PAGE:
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In the name of God

Hi everyone,

Today I’m going to go through all aspects of implementing a good Dependency Injection (DI from now on) using Dagger on the AIO project.

Before we start let’s see what is AIO? AIO is the new side-project that I have been working on for a while now. AIO allows me to practice coding, implement new ideas, play with new tools, and a lot more. In this series of blogs, I’m going to cover pretty much all of the challenges, gotchas, recently learned stuff, and almost anything interesting to me during the development of this project.


First things first what do we need? What is our final vision of our DI setup?

I need a modularized, Dynamic Feature compatible, extendable and Scalable setup so at least in the long run I would not have any problem.

A normal DI setup with Dagger on Android is like you create an AppComponent and define every application-scoped object there and then for every Activity (from now on: screen) you create another Component depending on AppComponent. This way you can access all the objects defined in App scope in your feature component. Simple isn’t it?


But this is only applicable if all of our code is inside a single Gradle module (from now on: project). If we pull out every feature into its own project we no longer have access to AppComponent in App project. How do we address this issue?

How about pulling out AppComponent interface into our Core project? Since all of our projects depend on core we can easily access the interface and depend our feature Components on AppComponent. For the sake of better naming, I’m going to rename AppComponent to CoreComponent.


But there are still a few more things to cover here. If we create a CoreComponent whenever we need it in our feature components (line 38) we are not really using a proper DI graph and all of the objects in CoreComponent will be recreated which we probably don’t want to.

In order to fix this issue, we have to create a single CoreComponent and reference it everywhere.

We can pull out App class into the core project too but then our App project is not serving its real purpose. So how do we get around it?

How about creating an interface called CoreComponentProvider which has a single function that returns CoreComponent. And then We implement this interface in our App class. This way any Screen that wants to create a FeatureComponent can access CoreComponent using ApplicationContext and CoreComponentProvider Interface. Without actually knowing anything about real Application class implementation.


with the help of these extension functions we can get access to CoreComponent even easier:


here is how a feature can build its graph now:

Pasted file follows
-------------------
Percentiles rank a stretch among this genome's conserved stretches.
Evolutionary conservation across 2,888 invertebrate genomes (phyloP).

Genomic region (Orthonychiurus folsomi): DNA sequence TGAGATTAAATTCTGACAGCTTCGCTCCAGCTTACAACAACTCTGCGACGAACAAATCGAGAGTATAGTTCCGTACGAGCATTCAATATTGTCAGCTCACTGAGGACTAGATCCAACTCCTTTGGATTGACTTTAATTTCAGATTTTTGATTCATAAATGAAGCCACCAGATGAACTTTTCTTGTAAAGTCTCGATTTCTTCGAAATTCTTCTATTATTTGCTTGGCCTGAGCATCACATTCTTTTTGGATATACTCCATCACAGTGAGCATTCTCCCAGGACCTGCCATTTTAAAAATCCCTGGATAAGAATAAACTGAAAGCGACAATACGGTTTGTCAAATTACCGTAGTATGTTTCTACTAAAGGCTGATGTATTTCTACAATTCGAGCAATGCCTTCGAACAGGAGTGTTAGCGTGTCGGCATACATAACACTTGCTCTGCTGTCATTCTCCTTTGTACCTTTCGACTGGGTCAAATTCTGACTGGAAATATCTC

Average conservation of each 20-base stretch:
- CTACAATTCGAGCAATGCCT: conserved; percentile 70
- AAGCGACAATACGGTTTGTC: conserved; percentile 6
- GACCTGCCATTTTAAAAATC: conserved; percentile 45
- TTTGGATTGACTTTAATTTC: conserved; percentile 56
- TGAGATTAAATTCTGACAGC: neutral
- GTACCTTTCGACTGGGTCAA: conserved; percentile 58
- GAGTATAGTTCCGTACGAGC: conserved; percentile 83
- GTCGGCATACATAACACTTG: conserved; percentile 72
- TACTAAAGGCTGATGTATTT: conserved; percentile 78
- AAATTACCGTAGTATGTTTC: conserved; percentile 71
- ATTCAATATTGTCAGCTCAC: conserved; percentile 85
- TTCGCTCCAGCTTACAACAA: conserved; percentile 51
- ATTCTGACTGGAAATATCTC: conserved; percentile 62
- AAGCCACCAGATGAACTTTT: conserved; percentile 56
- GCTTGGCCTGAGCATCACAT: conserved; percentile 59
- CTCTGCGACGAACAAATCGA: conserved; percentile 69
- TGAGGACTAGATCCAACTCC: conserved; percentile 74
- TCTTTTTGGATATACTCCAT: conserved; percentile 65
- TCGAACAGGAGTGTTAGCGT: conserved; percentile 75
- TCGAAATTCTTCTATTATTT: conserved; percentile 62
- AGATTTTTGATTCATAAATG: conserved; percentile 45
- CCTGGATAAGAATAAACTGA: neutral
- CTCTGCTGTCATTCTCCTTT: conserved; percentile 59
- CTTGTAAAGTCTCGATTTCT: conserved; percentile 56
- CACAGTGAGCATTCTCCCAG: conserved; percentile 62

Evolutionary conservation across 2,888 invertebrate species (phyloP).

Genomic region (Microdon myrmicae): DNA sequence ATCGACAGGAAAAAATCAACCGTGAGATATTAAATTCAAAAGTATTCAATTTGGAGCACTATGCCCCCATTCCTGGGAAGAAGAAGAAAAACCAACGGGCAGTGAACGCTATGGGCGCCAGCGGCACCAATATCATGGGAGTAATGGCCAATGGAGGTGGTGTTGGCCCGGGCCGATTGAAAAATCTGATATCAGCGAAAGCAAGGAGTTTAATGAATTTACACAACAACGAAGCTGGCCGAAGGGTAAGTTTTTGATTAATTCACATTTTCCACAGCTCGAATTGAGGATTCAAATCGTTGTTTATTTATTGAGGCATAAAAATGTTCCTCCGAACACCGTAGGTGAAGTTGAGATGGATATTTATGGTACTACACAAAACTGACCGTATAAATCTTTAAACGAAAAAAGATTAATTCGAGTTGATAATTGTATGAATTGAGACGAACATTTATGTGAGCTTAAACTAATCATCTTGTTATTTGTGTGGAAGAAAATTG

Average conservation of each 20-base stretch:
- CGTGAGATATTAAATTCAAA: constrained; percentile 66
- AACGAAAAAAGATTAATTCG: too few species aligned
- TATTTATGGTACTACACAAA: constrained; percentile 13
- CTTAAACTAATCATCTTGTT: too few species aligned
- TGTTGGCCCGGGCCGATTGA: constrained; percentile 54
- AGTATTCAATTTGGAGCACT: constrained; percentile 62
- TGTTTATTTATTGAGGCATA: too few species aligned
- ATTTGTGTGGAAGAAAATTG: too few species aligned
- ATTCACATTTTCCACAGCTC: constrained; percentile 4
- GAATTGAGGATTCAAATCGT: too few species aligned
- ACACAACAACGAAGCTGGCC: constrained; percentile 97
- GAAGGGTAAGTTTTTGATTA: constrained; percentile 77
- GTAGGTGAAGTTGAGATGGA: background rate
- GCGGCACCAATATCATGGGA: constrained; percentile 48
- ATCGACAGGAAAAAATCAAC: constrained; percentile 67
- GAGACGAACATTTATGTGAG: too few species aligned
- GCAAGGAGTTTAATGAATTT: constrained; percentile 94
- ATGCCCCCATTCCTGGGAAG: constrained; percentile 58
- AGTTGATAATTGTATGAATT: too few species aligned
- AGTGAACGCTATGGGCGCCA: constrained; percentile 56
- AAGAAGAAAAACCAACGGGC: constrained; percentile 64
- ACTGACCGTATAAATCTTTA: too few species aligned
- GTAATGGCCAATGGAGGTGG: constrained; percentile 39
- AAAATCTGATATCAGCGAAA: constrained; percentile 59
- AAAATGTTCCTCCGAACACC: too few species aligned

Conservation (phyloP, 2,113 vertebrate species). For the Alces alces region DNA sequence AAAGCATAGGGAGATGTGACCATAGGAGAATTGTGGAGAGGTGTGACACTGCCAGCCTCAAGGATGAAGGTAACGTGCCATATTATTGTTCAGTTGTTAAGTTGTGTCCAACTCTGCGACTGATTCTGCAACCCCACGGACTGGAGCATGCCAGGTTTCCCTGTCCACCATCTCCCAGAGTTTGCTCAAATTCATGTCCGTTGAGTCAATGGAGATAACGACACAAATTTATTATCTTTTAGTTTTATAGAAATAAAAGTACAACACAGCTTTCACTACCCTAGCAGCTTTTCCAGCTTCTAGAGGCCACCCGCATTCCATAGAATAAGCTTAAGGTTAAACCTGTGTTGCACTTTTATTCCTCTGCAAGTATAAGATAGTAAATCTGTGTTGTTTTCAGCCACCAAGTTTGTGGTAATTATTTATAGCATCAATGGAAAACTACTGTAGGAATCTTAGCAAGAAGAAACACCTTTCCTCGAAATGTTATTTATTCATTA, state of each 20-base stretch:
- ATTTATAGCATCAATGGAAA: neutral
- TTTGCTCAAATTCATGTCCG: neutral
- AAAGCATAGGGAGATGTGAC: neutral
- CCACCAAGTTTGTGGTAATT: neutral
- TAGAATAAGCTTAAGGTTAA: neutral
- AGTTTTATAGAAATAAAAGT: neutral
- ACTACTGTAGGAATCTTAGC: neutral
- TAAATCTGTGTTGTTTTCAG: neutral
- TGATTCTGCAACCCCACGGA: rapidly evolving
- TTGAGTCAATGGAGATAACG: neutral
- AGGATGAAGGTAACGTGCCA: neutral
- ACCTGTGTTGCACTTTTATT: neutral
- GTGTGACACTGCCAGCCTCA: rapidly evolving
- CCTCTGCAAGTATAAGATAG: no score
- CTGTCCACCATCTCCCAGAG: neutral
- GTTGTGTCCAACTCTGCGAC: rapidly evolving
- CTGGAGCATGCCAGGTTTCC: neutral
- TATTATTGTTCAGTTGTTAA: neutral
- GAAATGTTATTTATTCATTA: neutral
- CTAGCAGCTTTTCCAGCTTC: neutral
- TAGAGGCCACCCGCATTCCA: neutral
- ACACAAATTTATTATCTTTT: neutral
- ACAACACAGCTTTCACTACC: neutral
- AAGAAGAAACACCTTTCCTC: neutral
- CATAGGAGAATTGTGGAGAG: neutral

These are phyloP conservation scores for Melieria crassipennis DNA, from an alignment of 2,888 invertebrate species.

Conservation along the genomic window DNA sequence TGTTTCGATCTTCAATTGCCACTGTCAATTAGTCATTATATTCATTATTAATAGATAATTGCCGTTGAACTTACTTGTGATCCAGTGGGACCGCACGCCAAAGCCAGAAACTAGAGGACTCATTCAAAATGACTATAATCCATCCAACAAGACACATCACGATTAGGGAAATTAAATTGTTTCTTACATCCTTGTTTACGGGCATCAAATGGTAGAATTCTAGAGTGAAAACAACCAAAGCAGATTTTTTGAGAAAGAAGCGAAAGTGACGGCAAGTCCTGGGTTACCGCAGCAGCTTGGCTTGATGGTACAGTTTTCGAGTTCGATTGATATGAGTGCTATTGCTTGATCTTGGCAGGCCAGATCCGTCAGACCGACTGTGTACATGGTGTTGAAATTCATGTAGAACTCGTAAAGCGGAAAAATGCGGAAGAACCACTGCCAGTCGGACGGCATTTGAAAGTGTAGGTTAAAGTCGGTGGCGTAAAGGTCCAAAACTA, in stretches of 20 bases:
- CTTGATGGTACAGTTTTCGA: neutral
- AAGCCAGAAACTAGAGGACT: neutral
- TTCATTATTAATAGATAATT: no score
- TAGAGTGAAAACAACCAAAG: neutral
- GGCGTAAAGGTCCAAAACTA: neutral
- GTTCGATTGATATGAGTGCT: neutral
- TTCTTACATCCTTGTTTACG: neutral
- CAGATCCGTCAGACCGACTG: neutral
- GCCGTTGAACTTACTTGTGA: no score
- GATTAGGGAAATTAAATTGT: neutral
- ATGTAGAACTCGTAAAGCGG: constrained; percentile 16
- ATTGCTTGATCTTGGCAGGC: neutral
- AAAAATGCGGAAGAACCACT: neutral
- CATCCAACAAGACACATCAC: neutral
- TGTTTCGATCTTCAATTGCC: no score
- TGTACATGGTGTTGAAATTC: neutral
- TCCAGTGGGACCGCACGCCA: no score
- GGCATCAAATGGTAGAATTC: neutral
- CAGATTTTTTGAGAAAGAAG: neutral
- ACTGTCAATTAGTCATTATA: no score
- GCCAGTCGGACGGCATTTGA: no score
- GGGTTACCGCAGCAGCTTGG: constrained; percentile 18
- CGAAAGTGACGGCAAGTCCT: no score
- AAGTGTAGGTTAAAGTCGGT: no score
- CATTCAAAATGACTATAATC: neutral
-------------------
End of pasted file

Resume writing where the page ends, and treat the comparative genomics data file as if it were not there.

With that out of the way, we can almost say we are done. Are we really?!

We still have one more thing to take care of.

Before we pull everything out into their specific projects we could easily create a single Repository Dagger Module and provide its dependencies there since it was in App Project everyone could easily access it using AppComponent. But now in order for us to do the same, we have to create a Domain/Repository project and make our core project depend on the Domain project.

This way fails the rule number one of the core project which is being independent of any other project.

How do we fix this now?

Let’s create another project called (for sake of simplicity) DaggerCore and put every CoreComponent related class into that. DaggerCore

Now we can depend on our daggercore project on Domain project and easily define our Domain-specific classes/logic in there. This way every feature can access Repositories and models through CoreComponent. Providing Repos in CoreComponent

At the same time, we get a pure and independent Core project.

Also if we decide to create a DynamicFeature project we can do so easily in the same way as our normal feature projects. the reason for that is because accessing CoreComponent is through ApplicationContext and we have at least a Context everywhere in Android!

With that said I can say we have a good setup (for now) which will take care of almost every use case that we have. I guess we should not worry about Dagger or better to say dependencies anymore and can focus on developing and exploring even more!

You can find every detail and the real implementation of this and other posts in AIO.

interested in AIO? make sure to have a look and even contribute on Github:
AIO on Github

It’s been a long post. Thank you for staying with me during this process. Hope it helps

Happy Coding